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Small Diorama for one vehicle, WW II

Started by Scratchman, November 28, 2009, 01:01:09 PM

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The vehicle is the M-18 Hellcat U. S. Army Gun Motor Carriage.Used at the end of WW II.

Built and painted by Scott Gentry. Scott will go into the building and painting with a little history.

I will start the Diorama from ground up. And once I get going I well start it over on the MIG forum for help from those guys as will.

Here are my first Two images of the Hellcat.

Gordon Birrell



Wow that is one ugly tank  ;)...not the model work/build...but the prototype. Interesting subject/choice though.

Look forward to what you come up with an put together for the diorama.

I am an unreliable witness to my own existence.

In the corners of my mind there is a circus....



How did Scott build it, from a kit or from scratch? Nice job. The weathering and finish have some subtlety. Be sure to post updates and the final diorama. -- Russ


Hi everyone - Here is some information about the M-16 Gun Motor Carriage I did. The (eventual) owner of the model has a real 1:1 model - and this replica is marked for his actual hull number. He specified that the piece have the canvas cover on the mantlet, and the side skirts, which were almost always removed during combat.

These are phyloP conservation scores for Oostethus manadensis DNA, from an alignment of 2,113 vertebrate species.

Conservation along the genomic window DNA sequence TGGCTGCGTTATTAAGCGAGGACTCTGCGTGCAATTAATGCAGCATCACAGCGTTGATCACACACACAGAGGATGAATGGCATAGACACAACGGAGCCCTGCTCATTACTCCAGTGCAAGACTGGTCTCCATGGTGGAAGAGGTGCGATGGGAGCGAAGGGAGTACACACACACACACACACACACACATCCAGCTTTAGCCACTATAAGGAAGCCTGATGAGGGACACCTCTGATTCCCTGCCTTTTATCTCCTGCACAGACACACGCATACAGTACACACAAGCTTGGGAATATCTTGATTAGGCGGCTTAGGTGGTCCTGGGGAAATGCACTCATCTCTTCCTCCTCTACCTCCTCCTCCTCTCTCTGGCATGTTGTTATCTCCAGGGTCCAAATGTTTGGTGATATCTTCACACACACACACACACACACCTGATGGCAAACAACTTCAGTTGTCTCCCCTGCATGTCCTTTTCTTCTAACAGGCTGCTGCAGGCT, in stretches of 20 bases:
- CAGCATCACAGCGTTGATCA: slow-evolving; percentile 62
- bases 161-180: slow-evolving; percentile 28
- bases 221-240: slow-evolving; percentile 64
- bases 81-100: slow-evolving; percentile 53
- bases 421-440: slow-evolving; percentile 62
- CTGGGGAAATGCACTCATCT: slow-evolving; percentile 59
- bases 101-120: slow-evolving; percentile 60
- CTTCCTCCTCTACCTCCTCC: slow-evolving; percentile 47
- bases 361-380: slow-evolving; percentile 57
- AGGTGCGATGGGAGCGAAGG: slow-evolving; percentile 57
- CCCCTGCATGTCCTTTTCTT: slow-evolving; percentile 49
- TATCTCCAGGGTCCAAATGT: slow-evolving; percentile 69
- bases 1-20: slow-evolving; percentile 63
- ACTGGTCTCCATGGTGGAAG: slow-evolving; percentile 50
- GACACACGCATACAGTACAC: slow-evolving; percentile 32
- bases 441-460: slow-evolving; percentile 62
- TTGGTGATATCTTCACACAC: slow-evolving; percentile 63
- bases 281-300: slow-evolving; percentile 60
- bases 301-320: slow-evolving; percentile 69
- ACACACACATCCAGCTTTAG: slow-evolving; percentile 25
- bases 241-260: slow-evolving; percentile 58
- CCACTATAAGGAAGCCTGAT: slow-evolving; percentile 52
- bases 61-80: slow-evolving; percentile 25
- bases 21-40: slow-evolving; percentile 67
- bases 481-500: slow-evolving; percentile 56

This particular tank destroyer is modeled as a vehicle of the 705th Tank Destroyer battalion, which was a part of 3rd army in WW II. This unit landed at Utah beach on or around June 18 1944 and fought pretty much non-stop through the end of the war. They were fighting in Brittany with Patton, heading for the German border, when the Germans launched their Ardennes offensive, the famous "Battle of the Bulge." The 705th rushed to Bastogne and actually spent some time attached to the 101rst Airborne after this action. (Incidentally, Bastogne is where almost all of the 705th combat casualties occurred)

The model is 1/35th scale, and is actually an accurized kit-bash of two (2) Academy kits and 1 AFV Club kit. Both the Academy and the AFV Club have serious flaws, and neither is truly very good.

Painting and weathering were done with several layers of different shades of OD green, gloss, and dull coats. I also used acrylic paints to chip paint and replicate fuel stains, and artists oil paints and enamels for washes, filters, and shadows.


The vehicle is weathered to represent a Tank Destroyer in early 1945, one that has seen a lot of action. Dust, dirt, and mud are missing as these will need to be added by the master, Gordon as he completed his diorama base.

I also failed to mention that the interior featured some rebuilding, kitbashing, and accurizing, and the stowage is a mixture of plastic and resin items from my extensive spares box. Whip antenna is stretched plastic sprue.

If I were to do it again for me, I would remove all of the skirting, use metal individual link tracks, a metal barrel, and remove the canvas mantlet cover. I would probably add figures as the open topped gmc vehicles really need figures to bring them to life.

Hope y'all like it. I am just an amateur compared to you guys on this forum.



You ain't no amateur, Scott. Thanks for the info. -- Russ

Ray Dunakin

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